Technology is developing into smarter, more powerful, and smaller devices. Taking up less space while having more functionality is the overall trend.
So it’s no surprise that hearing aids are no different. Though hearing issues have a number of causes, hearing problems are more prevalent amongst older individuals, and the world’s population is getting older. According to the National Institutes of Health, roughly 37.5 million individuals and 3 million Canadians report having difficulty hearing, and because age is a better predictor of hearing loss than any other demographic variable, that number is likely to go up.
If you’re suffering from hearing loss, that’s one person too many. Are there any better ways to manage hearing loss? Let’s have them! Innovations are happening, here are some.
Complete-Body Tracking Through Your Hearing Aids
This one seems as if it should be obvious. Health and fitness trackers need to be worn on the body. So, if you already have a device that’s in your ear… do you actually need a separate one on your wrist? Nope! Or at least, you don’t with some of the newest hearing aids, which along with helping correct for hearing difficulties such as tinnitus, will also keep track of your pulse, your physical activity, and a whole lot more. Certainly, a wearable such as an Apple Watch can do that, but hearing aids can give you other types of input that can be helpful to tracking health, like how much time you spend having conversations or listening. How much social involvement you get can actually be an important health metric, especially as you get older.
Better Streaming Straight to You
Connectivity is the important watchword, as virtual assistants like Siri and Alexa have advanced from smartphones to in-home devices without missing a beat. Some hearing aids that have Bluetooth capabilities now allow users to stream audio directly from a device, like a smart TV for example, to the hearing aids. Android developers now have open-source specifications supplied by Google which allows them to use specific Bluetooth channels to stream continuous audio straight to your hearing aid. This technology is making things like movies and music more enjoyable by acting like super-powered wireless headphones.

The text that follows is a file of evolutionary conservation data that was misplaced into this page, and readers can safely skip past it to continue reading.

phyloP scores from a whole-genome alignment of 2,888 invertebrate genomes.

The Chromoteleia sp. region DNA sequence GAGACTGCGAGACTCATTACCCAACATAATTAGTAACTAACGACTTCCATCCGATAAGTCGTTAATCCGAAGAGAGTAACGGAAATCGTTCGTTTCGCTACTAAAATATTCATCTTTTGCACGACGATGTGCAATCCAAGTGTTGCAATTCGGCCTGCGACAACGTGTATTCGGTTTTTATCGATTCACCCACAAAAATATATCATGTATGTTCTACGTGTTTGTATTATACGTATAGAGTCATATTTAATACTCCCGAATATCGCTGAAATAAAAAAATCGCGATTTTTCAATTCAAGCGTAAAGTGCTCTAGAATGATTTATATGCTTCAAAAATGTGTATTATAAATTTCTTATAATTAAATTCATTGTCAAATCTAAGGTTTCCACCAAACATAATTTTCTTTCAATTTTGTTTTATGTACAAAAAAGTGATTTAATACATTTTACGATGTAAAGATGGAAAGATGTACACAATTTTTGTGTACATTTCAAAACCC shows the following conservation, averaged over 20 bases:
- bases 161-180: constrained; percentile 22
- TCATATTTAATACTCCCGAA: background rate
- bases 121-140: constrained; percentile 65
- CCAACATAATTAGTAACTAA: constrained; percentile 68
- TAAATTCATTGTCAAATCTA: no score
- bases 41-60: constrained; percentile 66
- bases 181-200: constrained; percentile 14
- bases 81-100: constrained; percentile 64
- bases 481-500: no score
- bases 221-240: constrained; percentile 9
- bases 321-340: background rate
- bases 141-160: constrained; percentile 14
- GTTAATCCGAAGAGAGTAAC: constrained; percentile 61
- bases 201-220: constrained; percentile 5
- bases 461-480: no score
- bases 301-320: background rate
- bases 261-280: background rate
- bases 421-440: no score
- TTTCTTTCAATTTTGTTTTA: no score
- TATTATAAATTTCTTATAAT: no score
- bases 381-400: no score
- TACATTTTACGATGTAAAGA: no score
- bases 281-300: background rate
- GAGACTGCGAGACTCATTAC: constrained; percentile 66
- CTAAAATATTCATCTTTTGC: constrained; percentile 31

Big Data Allows Smart Adjustments
Similar to how Netflix suggests shows and movies according to what you’ve watched previously, or your Fitbit buzzes to let you know you’ve reached a milestone (or okay, let’s say stepping stone, depending on how ambitious your everyday step goals are), your next hearing aid may make personalized recommendations. The places you visit and the adjustments you make will allow these new hearing aids, being manufactured by a few companies, to learn your habits. Some push it even further, crowdsourcing data on how individuals use their hearing aids anonymizing and then aggregating the data. All this information allows the hearing aids to figure out your tendencies and make adjustments on the fly so that if you’re at home watching TV or you’re at an IMAX theater (for example), you’ll get the best possible sound.
Getting Rid of The Batteries Once And For All
Hearing aids that don’t require their batteries replaced? Sound too good to be true? After all, making sure you’ve got spare batteries on hand, or even making time to recharge your hearing aid batteries, can be annoying. While a hearing aid that doesn’t use any batteries at all might seem like wishful thinking, rechargeable battery technology keeps improving. You’ll get quicker charging time, longer use time, and less worry about batteries, which seems pretty good.